Discrimination, Discriminatory Harassment & Sexual Misconduct
Weber State University strives to provide a safe environment for learning and working. Discrimination, harassment, and/or sexual misconduct (including sexual harassment, rape, sexual assault, dating violence, domestic violence, stalking, and sexual exploitation) are strictly prohibited on our campuses, in accordance with PPM 3-32, Discrimination, Harassment, and Sexual Misconduct (including Title IX).
If you believe that you or someone else may have experienced discrimination, harassment, and/or sexual misconduct, please contact the Office of Affirmative Action and Equal Opportunity at 801-626-6240, firstname.lastname@example.org, and/or on-campus in Miller Admin 102. You can also contact staff directly at:
- Laura Thompson, Executive Director & Title IX Coordinator: 801-626-6240, email@example.com, or the AA/EO Reporting Form
- You may report anonymously at Red Flag Reporting (note this is not monitored in real-time; if you have an emergency, call 911)
The AA/EO office handles discrimination or harassment complaints based on “protected classifications” including race, color, national origin, pregnancy, and pregnancy-related conditions such as childbirth, false pregnancy, miscarriage, abortion, or related conditions, (including recovery), genetics, disability, religion, veteran, active military status, age (over 40 in employment discrimination), and other classifications protected by law.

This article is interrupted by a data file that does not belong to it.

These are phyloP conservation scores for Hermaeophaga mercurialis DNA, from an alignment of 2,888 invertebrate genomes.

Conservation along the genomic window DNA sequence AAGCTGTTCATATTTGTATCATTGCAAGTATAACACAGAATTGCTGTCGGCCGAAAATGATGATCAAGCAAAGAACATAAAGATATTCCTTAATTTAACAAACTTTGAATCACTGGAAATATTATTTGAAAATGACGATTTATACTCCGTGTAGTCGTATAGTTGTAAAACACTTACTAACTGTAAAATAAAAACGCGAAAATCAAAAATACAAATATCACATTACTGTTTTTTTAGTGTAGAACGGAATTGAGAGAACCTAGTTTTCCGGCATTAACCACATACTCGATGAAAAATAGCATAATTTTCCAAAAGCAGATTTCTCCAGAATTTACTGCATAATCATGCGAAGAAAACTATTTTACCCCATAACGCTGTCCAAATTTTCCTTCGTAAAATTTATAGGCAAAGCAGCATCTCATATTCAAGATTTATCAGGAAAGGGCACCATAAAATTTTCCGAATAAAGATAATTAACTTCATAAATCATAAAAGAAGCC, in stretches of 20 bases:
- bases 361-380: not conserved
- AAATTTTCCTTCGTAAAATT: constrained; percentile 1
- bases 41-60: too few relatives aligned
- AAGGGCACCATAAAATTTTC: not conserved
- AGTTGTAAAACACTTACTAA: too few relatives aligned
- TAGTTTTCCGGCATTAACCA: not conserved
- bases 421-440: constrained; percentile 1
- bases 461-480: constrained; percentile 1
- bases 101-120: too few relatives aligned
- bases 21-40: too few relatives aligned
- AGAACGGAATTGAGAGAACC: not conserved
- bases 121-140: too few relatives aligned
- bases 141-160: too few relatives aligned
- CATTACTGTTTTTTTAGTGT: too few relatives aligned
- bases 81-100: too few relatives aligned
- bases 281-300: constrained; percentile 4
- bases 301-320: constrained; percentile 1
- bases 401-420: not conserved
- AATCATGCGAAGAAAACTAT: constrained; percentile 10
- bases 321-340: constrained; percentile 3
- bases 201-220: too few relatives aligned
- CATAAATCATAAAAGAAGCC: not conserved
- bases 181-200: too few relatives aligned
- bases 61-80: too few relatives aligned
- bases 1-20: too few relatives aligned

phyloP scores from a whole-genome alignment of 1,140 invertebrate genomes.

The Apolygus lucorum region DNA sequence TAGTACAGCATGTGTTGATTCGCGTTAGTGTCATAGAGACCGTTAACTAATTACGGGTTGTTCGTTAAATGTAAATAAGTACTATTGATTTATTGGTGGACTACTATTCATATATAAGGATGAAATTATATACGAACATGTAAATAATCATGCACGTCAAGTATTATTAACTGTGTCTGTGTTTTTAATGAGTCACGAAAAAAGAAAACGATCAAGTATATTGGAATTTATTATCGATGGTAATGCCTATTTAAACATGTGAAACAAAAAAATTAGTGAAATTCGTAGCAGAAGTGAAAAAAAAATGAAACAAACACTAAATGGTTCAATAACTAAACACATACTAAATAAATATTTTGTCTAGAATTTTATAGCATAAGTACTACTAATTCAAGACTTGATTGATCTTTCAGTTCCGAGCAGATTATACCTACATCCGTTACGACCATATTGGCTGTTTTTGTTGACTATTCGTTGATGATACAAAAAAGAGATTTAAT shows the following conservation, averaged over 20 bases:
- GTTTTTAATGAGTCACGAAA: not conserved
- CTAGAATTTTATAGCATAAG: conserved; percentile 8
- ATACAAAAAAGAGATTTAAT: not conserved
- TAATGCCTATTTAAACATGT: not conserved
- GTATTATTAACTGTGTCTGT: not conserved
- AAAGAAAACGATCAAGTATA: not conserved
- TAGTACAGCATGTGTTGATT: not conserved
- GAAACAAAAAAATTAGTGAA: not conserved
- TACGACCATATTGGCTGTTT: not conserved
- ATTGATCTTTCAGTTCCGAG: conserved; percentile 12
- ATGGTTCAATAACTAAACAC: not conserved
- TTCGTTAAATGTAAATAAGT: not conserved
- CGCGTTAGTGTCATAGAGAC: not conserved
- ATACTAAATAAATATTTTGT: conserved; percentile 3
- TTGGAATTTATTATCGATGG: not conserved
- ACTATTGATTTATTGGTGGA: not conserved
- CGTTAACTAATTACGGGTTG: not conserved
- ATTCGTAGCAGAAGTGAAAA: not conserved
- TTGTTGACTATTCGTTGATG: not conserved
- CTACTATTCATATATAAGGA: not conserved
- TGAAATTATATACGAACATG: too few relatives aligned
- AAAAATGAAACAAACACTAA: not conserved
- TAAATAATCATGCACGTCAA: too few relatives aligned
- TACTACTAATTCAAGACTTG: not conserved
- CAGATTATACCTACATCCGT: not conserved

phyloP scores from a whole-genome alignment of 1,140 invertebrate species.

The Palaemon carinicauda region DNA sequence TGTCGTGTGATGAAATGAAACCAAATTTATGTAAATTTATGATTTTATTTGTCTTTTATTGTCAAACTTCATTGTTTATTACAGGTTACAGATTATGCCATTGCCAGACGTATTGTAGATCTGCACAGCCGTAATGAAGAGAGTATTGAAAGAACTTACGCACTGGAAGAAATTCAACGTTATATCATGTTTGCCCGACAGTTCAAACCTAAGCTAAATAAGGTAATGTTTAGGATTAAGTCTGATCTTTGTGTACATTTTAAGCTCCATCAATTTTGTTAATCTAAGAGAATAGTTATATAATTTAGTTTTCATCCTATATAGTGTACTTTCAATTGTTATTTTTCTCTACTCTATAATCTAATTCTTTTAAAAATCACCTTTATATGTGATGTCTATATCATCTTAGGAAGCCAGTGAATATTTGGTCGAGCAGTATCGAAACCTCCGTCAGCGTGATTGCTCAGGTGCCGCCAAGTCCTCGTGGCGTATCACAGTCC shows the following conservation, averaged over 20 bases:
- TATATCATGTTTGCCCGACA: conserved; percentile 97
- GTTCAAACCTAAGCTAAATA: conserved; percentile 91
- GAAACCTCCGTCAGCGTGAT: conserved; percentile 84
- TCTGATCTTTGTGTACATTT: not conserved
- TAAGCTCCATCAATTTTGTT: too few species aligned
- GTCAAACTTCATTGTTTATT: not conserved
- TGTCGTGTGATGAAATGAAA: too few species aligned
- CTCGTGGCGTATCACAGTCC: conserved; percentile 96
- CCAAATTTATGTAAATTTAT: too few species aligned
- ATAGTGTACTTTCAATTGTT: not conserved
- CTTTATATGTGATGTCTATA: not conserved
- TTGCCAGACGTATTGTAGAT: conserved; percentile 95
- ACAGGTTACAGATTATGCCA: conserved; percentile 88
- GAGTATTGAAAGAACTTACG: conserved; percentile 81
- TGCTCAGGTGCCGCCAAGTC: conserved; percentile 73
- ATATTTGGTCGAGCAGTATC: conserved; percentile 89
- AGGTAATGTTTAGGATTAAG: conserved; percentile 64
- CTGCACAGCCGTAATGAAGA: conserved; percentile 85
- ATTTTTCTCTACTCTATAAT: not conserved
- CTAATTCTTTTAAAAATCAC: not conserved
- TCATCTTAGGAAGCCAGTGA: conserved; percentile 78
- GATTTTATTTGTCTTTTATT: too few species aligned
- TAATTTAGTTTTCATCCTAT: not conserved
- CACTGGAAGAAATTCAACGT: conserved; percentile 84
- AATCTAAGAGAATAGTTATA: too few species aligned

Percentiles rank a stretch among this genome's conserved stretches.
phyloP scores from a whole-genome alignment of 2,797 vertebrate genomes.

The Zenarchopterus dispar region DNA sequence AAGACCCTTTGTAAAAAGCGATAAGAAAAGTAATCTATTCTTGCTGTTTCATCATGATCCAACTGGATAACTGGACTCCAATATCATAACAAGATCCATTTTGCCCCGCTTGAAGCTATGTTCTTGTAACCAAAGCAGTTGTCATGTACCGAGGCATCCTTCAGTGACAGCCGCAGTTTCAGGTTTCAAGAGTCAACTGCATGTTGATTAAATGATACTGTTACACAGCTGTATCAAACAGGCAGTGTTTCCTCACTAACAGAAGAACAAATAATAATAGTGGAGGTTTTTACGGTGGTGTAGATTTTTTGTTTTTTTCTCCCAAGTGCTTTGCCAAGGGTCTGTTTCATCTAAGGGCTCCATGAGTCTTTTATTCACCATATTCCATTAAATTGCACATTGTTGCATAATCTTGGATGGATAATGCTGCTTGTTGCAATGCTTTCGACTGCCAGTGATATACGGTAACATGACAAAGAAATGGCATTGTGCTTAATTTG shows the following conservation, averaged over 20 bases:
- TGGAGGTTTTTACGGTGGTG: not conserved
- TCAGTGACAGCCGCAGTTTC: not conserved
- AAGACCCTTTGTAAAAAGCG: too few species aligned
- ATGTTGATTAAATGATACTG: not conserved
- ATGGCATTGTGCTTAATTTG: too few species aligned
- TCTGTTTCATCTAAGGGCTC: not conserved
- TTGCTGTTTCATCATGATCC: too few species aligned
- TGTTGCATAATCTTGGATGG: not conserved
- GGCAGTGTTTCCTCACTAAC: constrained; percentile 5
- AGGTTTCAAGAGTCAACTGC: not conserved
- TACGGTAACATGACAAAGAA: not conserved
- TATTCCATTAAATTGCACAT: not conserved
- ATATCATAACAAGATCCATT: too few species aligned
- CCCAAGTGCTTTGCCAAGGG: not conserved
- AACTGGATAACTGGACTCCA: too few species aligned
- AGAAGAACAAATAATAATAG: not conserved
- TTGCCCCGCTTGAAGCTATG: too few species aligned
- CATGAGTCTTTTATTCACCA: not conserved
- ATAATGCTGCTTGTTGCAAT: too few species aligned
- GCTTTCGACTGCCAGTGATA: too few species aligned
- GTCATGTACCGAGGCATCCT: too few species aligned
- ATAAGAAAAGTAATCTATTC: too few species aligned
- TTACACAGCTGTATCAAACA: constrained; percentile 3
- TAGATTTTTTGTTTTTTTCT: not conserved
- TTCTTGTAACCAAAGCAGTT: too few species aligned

Discriminatory harassment is unwelcome conduct that is based on protected classifications that creates a hostile work or learning environment. A hostile environment exists when conduct is so severe, persistent, or pervasive, as determined by analyzing the totality of the circumstances, that it denies or limits a person’s ability to participate in or benefit from the University’s programs or activities or the conduct has the purpose or effect of unreasonably interfering with an employee’s work performance or creates an intimidating, or offensive work environment. Both subjective and objective factors are considered when evaluating whether a hostile environment exists. Conduct is considered unwelcome if the person did not request or invite it and considered the conduct to be undesirable or offensive.
Sexual harassment is a type of discriminatory harassment involving unwelcome conduct of a sexual nature directed against a person based on that person’s actual or perceived sex or gender, sexual orientation, or gender identity/expression.
Sexual harassment can range from unwelcome compliments, invitations, or requests for sexual favors, sexual advances, or other verbal or nonverbal conduct of a sexual nature, to more serious behavior such as sexual assault, rape, sexual exploitation, domestic violence, dating violence, and stalking.
Title IX is a federal civil rights law. Under Title IX, sexual harassment includes 1) quid pro quo or when an employee conditions receipt of aid, benefit or service on a student's or employee's participation in unwelcome sexual conduct; 2) unwelcome conduct that a reasonable person would find so severe, pervasive, and objectively offensive that it denies a student or employee equal access to an education program or activity; and 3) any instance of sexual assault, dating violence, domestic violence, or stalking. See PPM 5-36a for more information about campus responses to these crimes.